Last fall, in Ultramercial, LLC v. Hulu, LLC , the Federal Circuit Court of Appeals surprised many people by upholding a patent claim, reproduced in footnote , directed to a “method for distribution of products over the Internet via a facilitator.” One of the defendants in that case, game provider WildTangent, recently asked the U.S. Supreme Court to take the case. Specifically, WildTangent asks the Supreme Court to consider:
Whether, or in what circumstances, a patent’s general and indeterminate references to “over the Internet” or “at an Internet website” are sufficient to transform an unpatentable abstract idea into a patentable process for purposes of 35 USC § 101. 
I am not an expert Supreme Court watcher, so I will (mostly) refrain from prognosticating on what the Court will do. WildTangent argues that, under the Ultramercial decision, “all the patent holder in Bilski had to do was add a step saying ‘over the Internet,’ and the patent would have survived.” As WildTangent also acknowledges, the Court is already busy considering questions of patentable subject matter, having heard oral argument late last year in Mayo Collaborative Services v. Prometheus Laboratories, a case that also concerns 35 U.S.C. § 101, albeit in the different context of patent claims directed to analyzing blood tests.
So for the moment, let’s just say it will be interesting to see what happens. Stay tuned.
 Ultramercial, LLC v. Hulu, LLC, 657 F.3d 1323 (Fed. Cir. 2011) (reh’g. en banc den., 2011 U.S. App. LEXIS 25055 (Fed. Cir., Nov. 18, 2011)). Here is a link to the Federal Circuit slip opinion.
 Here is a link to the patent in question, and the following is the representative patent claim considered by the Federal Circuit:
A method for distribution of products over the Internet via a facilitator, said method comprising the steps of:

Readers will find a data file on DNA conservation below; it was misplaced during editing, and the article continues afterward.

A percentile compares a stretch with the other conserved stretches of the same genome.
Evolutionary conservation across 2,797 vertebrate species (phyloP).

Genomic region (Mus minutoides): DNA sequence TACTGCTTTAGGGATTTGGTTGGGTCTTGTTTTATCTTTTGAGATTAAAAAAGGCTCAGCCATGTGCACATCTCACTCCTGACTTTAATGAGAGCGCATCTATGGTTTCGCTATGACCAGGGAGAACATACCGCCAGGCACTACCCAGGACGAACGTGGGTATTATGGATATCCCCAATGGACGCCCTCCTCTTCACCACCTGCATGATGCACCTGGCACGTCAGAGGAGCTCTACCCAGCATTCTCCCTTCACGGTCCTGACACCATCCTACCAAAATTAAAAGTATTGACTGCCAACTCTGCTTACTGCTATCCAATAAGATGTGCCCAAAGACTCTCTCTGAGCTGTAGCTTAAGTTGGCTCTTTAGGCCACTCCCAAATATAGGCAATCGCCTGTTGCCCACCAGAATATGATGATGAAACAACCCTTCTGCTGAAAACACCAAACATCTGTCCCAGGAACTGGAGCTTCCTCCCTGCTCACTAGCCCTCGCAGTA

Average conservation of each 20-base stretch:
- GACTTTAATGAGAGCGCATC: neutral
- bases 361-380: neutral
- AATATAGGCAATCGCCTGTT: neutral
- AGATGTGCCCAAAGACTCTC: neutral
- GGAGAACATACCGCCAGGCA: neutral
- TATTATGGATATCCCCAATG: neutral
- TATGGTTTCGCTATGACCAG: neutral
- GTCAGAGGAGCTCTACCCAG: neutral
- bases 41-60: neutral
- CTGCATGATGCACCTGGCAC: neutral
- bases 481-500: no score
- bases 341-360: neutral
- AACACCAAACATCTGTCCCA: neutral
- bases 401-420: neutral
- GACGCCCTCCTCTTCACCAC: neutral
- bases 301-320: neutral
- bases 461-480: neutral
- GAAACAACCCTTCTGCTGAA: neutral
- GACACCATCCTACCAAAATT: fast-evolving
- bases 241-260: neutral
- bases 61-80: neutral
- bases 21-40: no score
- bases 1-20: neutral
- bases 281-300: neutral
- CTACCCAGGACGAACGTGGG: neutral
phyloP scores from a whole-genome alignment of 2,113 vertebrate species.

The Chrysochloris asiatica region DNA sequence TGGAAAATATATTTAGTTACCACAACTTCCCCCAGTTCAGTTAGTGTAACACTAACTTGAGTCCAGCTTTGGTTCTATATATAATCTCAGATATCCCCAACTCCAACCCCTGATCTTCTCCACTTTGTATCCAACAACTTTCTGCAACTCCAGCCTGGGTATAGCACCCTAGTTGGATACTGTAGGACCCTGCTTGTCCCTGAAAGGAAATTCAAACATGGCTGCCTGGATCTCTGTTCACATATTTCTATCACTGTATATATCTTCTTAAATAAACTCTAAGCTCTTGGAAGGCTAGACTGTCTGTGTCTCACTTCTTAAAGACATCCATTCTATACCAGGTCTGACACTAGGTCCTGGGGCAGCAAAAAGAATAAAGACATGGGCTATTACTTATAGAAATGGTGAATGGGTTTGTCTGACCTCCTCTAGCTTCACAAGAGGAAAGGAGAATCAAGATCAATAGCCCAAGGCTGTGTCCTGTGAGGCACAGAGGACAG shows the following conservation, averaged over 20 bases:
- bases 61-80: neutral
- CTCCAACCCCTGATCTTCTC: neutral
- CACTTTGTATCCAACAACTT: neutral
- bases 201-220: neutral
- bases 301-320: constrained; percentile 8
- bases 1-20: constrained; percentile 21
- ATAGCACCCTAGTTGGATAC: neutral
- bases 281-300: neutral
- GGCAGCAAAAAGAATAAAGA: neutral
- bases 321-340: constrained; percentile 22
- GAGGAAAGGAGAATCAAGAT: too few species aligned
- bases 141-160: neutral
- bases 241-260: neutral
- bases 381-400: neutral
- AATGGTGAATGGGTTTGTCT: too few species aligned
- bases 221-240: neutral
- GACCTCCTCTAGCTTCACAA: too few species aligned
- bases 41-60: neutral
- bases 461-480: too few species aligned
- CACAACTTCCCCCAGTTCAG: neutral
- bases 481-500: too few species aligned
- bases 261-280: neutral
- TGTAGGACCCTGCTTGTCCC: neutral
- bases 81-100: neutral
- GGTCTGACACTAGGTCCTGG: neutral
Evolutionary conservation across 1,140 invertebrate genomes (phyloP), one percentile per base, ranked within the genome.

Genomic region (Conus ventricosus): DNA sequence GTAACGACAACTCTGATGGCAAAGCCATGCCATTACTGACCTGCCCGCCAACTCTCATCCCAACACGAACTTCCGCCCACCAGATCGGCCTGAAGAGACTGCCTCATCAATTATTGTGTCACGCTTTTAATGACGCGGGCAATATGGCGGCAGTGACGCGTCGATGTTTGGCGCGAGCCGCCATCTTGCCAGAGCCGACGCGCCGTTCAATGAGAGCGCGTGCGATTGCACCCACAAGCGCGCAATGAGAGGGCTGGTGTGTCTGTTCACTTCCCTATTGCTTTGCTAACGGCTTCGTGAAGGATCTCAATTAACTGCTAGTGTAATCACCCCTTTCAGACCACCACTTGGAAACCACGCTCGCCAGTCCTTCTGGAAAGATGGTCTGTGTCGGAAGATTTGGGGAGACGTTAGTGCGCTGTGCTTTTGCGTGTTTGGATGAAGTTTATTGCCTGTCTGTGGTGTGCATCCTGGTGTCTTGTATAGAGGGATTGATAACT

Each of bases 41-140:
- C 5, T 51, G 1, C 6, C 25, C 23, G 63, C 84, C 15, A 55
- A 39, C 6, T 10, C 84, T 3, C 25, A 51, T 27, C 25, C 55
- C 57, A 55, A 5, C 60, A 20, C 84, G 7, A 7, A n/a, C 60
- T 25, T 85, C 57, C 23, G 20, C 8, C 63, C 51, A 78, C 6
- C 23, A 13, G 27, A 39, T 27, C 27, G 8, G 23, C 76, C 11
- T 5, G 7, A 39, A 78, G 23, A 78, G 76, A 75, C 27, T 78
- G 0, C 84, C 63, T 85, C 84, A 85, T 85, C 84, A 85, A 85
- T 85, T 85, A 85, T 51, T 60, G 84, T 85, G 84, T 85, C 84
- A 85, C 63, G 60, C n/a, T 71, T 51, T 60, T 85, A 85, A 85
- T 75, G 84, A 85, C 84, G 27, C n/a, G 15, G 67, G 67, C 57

a first step of receiving, from a content provider, media products that are covered by intellectual property rights protection and are available for pur-chase, wherein each said media product being comprised of at least one of text data, music data, and video data;
a second step of selecting a sponsor message to be associated with the media product, said sponsor message being selected from a plurality of sponsor messages, said second step including accessing an activity log to verify that the total number of times which the sponsor message has been previously presented is less than the number of transaction cycles contracted by the sponsor of the sponsor message;
a third step of providing the media product for sale at an Internet website;
a fourth step of restricting general public access to said media product;
a fifth step of offering to a consumer access to the media product without charge to the consumer on the precondition that the consumer views the sponsor message;
a sixth step of receiving from the consumer a request to view the sponsor message, wherein the consumer submits said request in response to being offered access to the media product;
a seventh step of, in response to receiving the request from the consumer, facilitating the display of a sponsor message to the consumer;
an eighth step of, if the sponsor message is not an interactive message, allowing said consumer access to said media product after said step of facilitating the display of said sponsor message;
a ninth step of, if the sponsor message is an in-teractive message, pre-senting at least one query to the consumer and allowing said consumer ac-cess to said media product after receiving a response to said at least one query;
a tenth step of recording the transaction event to the activity log, said tenth step including updating the total number of times the sponsor message has been presented; and
an eleventh step of receiving payment from the sponsor of the sponsor message displayed.